Chinese do love luxury, but expect obstacles

Youth expert P.T. Black

By Published on .

China is in love with luxury. Well, not all of China, but significant and growing parts of the vast nation. There are so many places to see the obsession-–in the lines of mainland Chinese clogging Hong Kong’s luxury-laden Pedder Street during the October holiday, or in the parade of trendy purses, watches and shoes ornamenting attendees at Shanghai’s recent Formula One Grand Prix.

China’s luxury growth has been well documented in the press, and European luxury owners are making China a centerpiece of their global strategies. On a clear day the sound of anticipatory Gallic lip smacking can be heard all the way from Paris. But China’s luxury market can be confusing and strange at times, so it makes sense to look at a few defining characteristics of the industry.

First off, the world of luxury is expanding quickly. The second tier of European luxury brands is well advanced in the market, representing everything from storied jewel houses to yachts and boutique watchmakers. Mega brands like Louis Vuitton are facing competition from most of the smaller, idiosyncratic brands that are available in London or New York.

This increase in the range of luxury goods available is matched by their spread across the nation. The growing appetites of second tier cities like Shenyang and Chengdu have not gone unnoticed, and they are quickly becoming luxury shopping centers for their surroundings.

Even the terra-cotta warriors of Xi’an and the various hill tribes outside of Kunming can now visit an LV shop on payday. That poses a special challenge of course for the brand owners, who have to accommodate the disparities in the sophistication of their audience, prompting brands to play significantly with their merchandise mix.

The internet is the wild card here--being in far-flung Yunnan doesn’t mean that a wealthy businesswoman can’t look at an online catalog and expect her local LV to have the full range. Getting the right mix here is extremely difficult, and the cause of much anxiety. One brand manager described the difficulty to me, saying “It’s so difficult because China is simultaneously a developing market and a developed one – and I never know which of these worlds the customer is walking in from.”

Another evolution in the luxury good market is in the age of buyers. The stereotypical Chinese luxury shopper is a middle-aged official from the countryside who saunters into a high-end shop with a sack of cash and proceeds to buy dozens of watches and bags without glancing at a price tag. This character does of course exist (comically, in some cases, just spend a few hours at a Prada shop if you don’t believe me) but he is far from the only type. In fact a lot of luxury shoppers are young white-collar workers who manage their personal expenses closely and save to splurge on select pieces.

These young shoppers are an increasingly visible component of the luxury market. They are generally making good salaries, and stretch it farther by living at home and avoiding extraneous expenditures. All it takes is riding the bus to work, packing a lunch, eating dinner with parents and pretty soon a 7,000 RMB salary has room for a 5,000 RMB purse. They are keen to buy the right things for the right occasion, Dolce & Gabbana for clubbing, Marc Jacobs for blue jeans, Zegna and Zegna sport for meeting with clients.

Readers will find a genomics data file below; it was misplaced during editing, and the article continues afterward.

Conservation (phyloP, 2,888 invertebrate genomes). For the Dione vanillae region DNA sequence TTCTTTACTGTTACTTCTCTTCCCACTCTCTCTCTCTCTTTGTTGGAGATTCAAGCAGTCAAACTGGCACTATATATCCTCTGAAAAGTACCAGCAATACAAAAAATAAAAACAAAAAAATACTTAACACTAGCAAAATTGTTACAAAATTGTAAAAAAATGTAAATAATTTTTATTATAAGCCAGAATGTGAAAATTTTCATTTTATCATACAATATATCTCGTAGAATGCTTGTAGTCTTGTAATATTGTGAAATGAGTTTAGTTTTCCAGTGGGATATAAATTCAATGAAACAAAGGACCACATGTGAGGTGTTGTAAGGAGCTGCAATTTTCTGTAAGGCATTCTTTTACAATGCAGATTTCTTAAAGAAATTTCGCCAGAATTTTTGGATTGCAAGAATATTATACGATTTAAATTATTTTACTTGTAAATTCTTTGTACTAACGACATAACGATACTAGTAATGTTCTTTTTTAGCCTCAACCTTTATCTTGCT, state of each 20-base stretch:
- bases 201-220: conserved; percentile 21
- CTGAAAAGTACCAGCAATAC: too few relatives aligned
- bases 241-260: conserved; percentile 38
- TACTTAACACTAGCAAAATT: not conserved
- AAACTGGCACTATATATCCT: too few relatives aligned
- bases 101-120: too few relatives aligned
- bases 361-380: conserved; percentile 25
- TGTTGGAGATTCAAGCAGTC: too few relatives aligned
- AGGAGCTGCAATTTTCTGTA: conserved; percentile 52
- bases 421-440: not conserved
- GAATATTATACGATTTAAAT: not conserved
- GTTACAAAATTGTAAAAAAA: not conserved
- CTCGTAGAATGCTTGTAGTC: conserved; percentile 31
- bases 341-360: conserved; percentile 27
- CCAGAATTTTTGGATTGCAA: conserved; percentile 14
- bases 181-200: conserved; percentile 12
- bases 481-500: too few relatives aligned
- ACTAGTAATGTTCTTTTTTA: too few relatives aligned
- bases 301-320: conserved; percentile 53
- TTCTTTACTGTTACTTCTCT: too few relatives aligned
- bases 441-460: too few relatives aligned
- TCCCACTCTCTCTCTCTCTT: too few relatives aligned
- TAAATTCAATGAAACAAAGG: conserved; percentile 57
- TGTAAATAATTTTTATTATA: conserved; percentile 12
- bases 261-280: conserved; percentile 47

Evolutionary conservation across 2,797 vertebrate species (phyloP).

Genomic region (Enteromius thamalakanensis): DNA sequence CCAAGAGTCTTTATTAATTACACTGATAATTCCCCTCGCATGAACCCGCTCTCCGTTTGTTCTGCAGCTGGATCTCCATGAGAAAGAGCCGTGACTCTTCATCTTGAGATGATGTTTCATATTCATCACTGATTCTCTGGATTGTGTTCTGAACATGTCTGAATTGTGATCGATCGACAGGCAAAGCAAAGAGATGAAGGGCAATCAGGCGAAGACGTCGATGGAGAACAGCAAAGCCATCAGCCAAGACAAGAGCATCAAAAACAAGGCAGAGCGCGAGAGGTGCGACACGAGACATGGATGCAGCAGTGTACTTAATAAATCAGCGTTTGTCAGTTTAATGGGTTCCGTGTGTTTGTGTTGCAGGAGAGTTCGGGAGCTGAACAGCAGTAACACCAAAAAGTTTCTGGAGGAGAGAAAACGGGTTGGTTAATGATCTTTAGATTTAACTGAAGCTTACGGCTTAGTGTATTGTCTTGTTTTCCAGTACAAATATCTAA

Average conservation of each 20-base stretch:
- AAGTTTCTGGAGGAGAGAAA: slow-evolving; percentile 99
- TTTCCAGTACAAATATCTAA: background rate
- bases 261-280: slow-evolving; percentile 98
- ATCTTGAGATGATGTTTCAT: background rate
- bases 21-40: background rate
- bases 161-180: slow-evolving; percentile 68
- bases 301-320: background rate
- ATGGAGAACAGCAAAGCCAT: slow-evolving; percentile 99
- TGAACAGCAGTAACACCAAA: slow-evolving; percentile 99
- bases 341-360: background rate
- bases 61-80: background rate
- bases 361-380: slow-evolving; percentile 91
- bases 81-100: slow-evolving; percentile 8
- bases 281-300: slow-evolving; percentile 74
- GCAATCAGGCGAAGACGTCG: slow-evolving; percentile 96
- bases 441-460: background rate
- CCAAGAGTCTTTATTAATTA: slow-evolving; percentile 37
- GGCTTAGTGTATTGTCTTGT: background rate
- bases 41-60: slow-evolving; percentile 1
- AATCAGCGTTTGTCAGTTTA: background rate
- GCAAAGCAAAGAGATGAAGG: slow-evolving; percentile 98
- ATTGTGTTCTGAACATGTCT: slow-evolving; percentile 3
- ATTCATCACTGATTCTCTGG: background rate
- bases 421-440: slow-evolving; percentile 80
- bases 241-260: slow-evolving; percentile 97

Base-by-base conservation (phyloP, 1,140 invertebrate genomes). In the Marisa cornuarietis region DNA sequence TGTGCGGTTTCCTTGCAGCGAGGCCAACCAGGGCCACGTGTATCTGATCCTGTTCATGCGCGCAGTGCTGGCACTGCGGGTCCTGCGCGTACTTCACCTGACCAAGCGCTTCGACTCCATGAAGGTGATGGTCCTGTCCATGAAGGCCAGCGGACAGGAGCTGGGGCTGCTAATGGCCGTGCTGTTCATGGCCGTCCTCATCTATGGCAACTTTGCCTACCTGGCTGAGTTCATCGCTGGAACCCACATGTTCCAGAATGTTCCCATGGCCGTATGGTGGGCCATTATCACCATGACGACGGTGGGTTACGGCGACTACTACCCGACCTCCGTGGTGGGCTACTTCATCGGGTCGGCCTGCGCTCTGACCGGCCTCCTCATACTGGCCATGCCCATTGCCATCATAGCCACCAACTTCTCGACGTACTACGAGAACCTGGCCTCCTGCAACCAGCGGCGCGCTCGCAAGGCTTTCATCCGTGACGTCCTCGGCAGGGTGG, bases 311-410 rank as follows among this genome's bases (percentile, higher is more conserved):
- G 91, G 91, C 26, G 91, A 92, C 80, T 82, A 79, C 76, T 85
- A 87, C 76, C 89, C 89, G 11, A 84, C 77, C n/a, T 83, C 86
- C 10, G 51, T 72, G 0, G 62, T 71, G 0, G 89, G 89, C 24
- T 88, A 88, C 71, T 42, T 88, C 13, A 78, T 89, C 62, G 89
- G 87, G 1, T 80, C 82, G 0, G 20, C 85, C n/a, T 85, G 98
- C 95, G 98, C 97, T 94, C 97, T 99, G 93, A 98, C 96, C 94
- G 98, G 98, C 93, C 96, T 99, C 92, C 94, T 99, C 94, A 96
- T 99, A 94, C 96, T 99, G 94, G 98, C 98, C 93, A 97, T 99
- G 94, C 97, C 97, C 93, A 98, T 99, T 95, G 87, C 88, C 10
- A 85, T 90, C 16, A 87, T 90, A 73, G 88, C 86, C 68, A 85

These key purchases--the right bag, a fierce pair of shoes, the latest mobile phone--do more than just bring pleasure to the owner. They also signal that the owner is a person who understands trends, knows what going on, and is investing in his or her own self. Young people mix and match extensively with their luxury purchases, blending an expensive European bag with shoes from a local shop and a fancy watch, maybe even a fake.

But luxury goods are for more than just the up-and-coming bourgeois office worker. Taking their cues from Japan, hip Chinese kids are incorporating luxury brands into casual gear as well. An editor from the street culture magazine Yoho explained it to me, “Chinese street culture will never be like America’s, because Americans see a conflict between being youthfully casual and enjoying luxury. We are more like the Japanese, who mix luxury brands in with our other styles. There’s no reason why Converse can’t match with Dior, or Gucci with Bathing Ape. It’s all up for grabs, and the Japanese understand that. So we look to them.”

Hipsters have their own high-end brands, of course, and these are coming as well. Japan’s Bathing Ape has a devoted following in China’s big cities, as does the uber-cool Billionaire Boy’s Club, which just opened a shop in Hong Kong. Juicy Couture is making a splash Beijing entry in the next few weeks, and shops like Lane Crawford and i.t. will continue carrying a spread of high-end street brands to the waiting hipsters.

Piracy has already introduced these brands to the masses, and it will be a challenge to persuade people to buy the real thing. But smart managers will find a way, and the result will be even more options and choice for China’s voracious youth.

At this point, then, it looks like China’s luxury market is going to keep growing in all directions. More niche specialized brands for sophisticated urbanites. More up-to-date offerings for people in second tier cities. More interest from all kinds of young people, yuppies to hipsters. It’s no wonder those flights from Paris and Tokyo are so crowded.

P.T. Black is a partner at Jigsaw International, a boutique lifestyle research agency based in Shanghai that looks at the direction of change in China, particularly among young adults. He can be reached at
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